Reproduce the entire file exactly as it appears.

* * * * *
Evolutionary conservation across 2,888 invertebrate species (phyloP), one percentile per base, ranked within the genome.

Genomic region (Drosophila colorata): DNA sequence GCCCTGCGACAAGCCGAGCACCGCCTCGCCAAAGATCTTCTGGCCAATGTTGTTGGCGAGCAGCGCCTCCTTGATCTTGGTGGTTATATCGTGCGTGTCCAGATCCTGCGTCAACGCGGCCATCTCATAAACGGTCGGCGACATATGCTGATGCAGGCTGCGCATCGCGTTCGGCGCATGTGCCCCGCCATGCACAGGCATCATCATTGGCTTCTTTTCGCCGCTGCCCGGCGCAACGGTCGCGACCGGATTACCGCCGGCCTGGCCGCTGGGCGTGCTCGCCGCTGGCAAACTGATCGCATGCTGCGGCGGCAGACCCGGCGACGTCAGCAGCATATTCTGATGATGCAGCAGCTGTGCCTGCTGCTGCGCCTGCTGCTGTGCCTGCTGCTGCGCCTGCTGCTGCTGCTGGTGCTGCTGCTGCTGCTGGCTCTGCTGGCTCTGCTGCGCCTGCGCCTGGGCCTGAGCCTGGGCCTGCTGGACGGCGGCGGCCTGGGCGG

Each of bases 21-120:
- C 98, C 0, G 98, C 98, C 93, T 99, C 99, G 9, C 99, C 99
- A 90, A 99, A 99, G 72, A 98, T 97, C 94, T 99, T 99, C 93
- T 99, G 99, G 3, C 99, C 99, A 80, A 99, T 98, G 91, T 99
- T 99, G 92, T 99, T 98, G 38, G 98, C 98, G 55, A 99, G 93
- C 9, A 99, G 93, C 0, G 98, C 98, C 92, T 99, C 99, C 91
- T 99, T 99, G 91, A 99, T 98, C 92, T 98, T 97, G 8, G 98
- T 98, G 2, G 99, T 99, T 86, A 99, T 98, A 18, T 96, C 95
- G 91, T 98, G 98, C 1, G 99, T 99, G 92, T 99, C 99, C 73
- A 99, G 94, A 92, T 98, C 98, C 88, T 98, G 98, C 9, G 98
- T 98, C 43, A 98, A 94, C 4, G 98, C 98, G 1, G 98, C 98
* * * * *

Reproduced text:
Evolutionary conservation across 2,888 invertebrate species (phyloP), one percentile per base, ranked within the genome.

Genomic region (Drosophila colorata): DNA sequence GCCCTGCGACAAGCCGAGCACCGCCTCGCCAAAGATCTTCTGGCCAATGTTGTTGGCGAGCAGCGCCTCCTTGATCTTGGTGGTTATATCGTGCGTGTCCAGATCCTGCGTCAACGCGGCCATCTCATAAACGGTCGGCGACATATGCTGATGCAGGCTGCGCATCGCGTTCGGCGCATGTGCCCCGCCATGCACAGGCATCATCATTGGCTTCTTTTCGCCGCTGCCCGGCGCAACGGTCGCGACCGGATTACCGCCGGCCTGGCCGCTGGGCGTGCTCGCCGCTGGCAAACTGATCGCATGCTGCGGCGGCAGACCCGGCGACGTCAGCAGCATATTCTGATGATGCAGCAGCTGTGCCTGCTGCTGCGCCTGCTGCTGTGCCTGCTGCTGCGCCTGCTGCTGCTGCTGGTGCTGCTGCTGCTGCTGGCTCTGCTGGCTCTGCTGCGCCTGCGCCTGGGCCTGAGCCTGGGCCTGCTGGACGGCGGCGGCCTGGGCGG

Each of bases 21-120:
- C 98, C 0, G 98, C 98, C 93, T 99, C 99, G 9, C 99, C 99
- A 90, A 99, A 99, G 72, A 98, T 97, C 94, T 99, T 99, C 93
- T 99, G 99, G 3, C 99, C 99, A 80, A 99, T 98, G 91, T 99
- T 99, G 92, T 99, T 98, G 38, G 98, C 98, G 55, A 99, G 93
- C 9, A 99, G 93, C 0, G 98, C 98, C 92, T 99, C 99, C 91
- T 99, T 99, G 91, A 99, T 98, C 92, T 98, T 97, G 8, G 98
- T 98, G 2, G 99, T 99, T 86, A 99, T 98, A 18, T 96, C 95
- G 91, T 98, G 98, C 1, G 99, T 99, G 92, T 99, C 99, C 73
- A 99, G 94, A 92, T 98, C 98, C 88, T 98, G 98, C 9, G 98
- T 98, C 43, A 98, A 94, C 4, G 98, C 98, G 1, G 98, C 98